Brands and Communications Tracking
We help clients understand how their brand and, specifically, your marketing activity are performing; both in isolation and in the context of competitor activity. We use the phrase ‘activity’ rather than specifically advertising as there are so many more ways for a brand to communicate with consumers and potential consumers these days. However, we should add that unless sample sizes are massive, it is only old-fashioned above-the-line advertising that makes a measurable difference in sample surveys.
Method of interviewing
· Online – the least expensive option. Can play radio and TV clips as well as show stills. However, can miss certain parts of the population; e.g. older people, less affluent people.
· Telephone – more expensive, but will obtain those ‘difficult to get’ people and use of an interviewer can help to keep respondents interested. Cannot show visuals
· Face-to-face – combines technical benefits of other methods but is considerably more expensive
· Quite simply, your target market, however you wish to define it; be it all category consumers, your own target audience, or a specific audience targeted by particular activity
· One exception to this is if you want to obtain feedback about very specific activity where you have a list of people who received something or responded to something. This could be a direct communication (e.g. mail or email), or perhaps people who attended an event. Research can follow-up such people to identify the impact on your brand and propensity to purchase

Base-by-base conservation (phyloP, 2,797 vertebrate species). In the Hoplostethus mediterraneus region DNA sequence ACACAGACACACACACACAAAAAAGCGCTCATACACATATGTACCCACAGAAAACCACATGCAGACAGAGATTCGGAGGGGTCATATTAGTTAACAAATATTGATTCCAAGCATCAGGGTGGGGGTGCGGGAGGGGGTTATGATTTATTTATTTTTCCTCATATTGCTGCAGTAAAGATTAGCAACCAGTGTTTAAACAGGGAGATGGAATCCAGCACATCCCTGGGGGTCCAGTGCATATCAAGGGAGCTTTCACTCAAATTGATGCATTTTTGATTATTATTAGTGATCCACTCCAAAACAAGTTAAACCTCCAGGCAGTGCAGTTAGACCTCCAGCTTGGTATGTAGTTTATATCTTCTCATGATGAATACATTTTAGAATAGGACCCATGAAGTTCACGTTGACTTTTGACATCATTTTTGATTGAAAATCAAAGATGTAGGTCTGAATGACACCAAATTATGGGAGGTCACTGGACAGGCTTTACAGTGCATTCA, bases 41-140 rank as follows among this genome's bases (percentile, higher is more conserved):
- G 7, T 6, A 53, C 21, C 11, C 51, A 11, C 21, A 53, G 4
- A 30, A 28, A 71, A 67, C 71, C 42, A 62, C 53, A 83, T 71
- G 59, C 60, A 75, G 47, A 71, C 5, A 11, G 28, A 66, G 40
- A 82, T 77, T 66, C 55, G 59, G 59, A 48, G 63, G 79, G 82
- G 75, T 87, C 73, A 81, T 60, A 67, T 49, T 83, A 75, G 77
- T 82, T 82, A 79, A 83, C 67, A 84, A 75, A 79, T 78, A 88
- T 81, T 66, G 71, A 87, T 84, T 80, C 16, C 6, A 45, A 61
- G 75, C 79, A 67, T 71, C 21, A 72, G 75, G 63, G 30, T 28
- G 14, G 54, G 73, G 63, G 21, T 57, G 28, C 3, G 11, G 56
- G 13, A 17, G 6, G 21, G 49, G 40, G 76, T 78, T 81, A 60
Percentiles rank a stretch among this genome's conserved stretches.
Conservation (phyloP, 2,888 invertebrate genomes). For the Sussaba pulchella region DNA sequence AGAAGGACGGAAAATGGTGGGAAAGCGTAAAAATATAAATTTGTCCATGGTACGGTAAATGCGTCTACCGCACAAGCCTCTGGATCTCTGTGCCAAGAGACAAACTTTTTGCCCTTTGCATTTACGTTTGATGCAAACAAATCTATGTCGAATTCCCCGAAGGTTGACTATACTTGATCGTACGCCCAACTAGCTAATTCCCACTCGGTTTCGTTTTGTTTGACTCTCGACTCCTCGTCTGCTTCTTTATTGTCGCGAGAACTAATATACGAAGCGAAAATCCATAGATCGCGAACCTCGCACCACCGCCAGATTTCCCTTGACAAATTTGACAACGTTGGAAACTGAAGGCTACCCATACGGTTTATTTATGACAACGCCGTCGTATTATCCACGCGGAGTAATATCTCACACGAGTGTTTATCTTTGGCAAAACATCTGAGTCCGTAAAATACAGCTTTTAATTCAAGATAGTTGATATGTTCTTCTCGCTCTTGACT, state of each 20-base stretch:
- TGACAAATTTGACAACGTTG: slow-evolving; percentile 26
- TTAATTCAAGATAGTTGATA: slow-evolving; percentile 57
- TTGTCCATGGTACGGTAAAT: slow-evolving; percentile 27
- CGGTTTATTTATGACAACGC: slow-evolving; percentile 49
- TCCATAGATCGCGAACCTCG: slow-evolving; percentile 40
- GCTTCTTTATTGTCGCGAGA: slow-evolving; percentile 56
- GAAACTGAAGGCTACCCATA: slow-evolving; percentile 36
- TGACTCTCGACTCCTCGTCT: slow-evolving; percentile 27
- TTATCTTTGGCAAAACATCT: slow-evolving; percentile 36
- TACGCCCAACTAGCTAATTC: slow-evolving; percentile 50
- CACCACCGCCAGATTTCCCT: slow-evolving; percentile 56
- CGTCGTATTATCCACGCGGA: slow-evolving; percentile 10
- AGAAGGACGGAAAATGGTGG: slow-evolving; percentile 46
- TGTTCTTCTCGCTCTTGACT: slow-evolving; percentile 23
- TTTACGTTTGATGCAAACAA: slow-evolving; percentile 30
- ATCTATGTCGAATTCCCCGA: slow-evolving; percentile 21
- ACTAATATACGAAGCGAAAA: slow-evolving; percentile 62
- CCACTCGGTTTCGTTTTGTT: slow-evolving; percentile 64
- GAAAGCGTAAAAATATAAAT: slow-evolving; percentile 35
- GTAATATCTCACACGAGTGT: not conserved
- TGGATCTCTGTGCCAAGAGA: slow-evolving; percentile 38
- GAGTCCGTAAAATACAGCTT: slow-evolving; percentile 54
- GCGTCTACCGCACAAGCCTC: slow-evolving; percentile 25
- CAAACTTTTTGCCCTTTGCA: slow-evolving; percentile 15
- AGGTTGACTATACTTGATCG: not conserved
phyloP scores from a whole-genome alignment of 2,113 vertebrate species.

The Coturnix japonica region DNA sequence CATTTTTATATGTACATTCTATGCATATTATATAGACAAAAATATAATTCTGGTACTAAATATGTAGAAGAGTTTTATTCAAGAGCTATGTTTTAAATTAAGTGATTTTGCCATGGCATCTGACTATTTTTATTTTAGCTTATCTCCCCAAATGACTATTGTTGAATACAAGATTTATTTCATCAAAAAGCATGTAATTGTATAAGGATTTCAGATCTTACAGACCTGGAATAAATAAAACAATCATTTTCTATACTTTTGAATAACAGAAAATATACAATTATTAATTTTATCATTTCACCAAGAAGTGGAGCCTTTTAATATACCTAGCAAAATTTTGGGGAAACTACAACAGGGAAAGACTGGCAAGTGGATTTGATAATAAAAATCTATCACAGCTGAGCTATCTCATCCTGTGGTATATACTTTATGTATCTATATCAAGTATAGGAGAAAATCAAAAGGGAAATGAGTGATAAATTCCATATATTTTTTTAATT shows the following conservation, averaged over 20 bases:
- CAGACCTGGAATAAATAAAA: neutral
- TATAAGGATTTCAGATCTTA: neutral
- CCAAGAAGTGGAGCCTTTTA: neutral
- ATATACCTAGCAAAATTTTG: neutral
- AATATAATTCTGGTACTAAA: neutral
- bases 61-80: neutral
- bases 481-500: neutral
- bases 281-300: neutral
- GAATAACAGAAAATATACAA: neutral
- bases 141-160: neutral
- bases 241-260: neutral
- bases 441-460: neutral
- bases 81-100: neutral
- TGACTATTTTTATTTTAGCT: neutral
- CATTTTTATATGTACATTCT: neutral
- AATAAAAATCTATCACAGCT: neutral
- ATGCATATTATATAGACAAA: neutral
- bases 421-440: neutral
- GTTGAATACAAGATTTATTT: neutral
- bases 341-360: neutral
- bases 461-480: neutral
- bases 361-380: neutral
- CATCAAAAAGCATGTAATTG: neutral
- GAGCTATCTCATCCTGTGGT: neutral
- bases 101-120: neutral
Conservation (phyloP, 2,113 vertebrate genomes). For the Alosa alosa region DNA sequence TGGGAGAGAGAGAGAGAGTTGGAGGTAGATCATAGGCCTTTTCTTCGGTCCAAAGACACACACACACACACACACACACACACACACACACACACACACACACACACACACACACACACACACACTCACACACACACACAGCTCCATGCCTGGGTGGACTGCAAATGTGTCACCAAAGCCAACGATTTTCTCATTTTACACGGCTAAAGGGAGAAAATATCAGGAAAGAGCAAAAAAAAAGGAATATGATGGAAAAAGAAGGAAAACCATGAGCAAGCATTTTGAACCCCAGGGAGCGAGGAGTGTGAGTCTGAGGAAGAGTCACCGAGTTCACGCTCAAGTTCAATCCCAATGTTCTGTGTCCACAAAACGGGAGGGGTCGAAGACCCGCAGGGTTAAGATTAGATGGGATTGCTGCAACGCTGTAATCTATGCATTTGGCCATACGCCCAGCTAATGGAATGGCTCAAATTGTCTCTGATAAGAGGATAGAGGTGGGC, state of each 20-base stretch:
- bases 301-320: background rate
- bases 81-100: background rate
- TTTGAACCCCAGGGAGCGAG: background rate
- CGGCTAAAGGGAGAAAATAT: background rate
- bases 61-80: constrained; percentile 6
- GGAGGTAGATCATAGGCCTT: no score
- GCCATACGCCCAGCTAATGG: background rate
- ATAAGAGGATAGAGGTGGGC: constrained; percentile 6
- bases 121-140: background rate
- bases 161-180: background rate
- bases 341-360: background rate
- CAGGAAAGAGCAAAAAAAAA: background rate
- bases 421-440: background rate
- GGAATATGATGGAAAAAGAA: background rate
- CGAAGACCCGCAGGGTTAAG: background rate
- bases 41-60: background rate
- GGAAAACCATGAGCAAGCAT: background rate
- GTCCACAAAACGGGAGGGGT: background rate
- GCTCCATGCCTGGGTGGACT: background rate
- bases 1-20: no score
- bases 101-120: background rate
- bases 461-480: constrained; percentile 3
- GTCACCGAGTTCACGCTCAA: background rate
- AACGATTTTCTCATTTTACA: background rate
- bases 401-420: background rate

How you can schedule interviewing
· Pre / post interviewing – you interview matched samples of respondents before and after your activity and observe the differences. This is normally solely scheduled around your own marketing activity without regard to what your competitors are doing
· Continuous interviewing – weekly or monthly tracking, depending upon your budget and variations in marketing activity. Clearly, the benefit of this is that you can pick up respondent reaction to all activity, not just your own
· Or something in between – pre / mid / post surveys are not unknown and there can be any number of variations on this theme; often referred to as 'dips'
The core questions you ask
· Spontaneous and prompted measures of awareness of both brands and advertising (including competitors)
· Attitudes towards key brands (again, can compare with competitors)
· Recognition of advertising, for example can people correctly ascribe it to your brand when the logo / brand identity is removed?
· Reactions to your advertising – both aesthetically and to identify how well it supports or detracts from your existing brand or product positioning
· Review of competitor advertising, if appropriate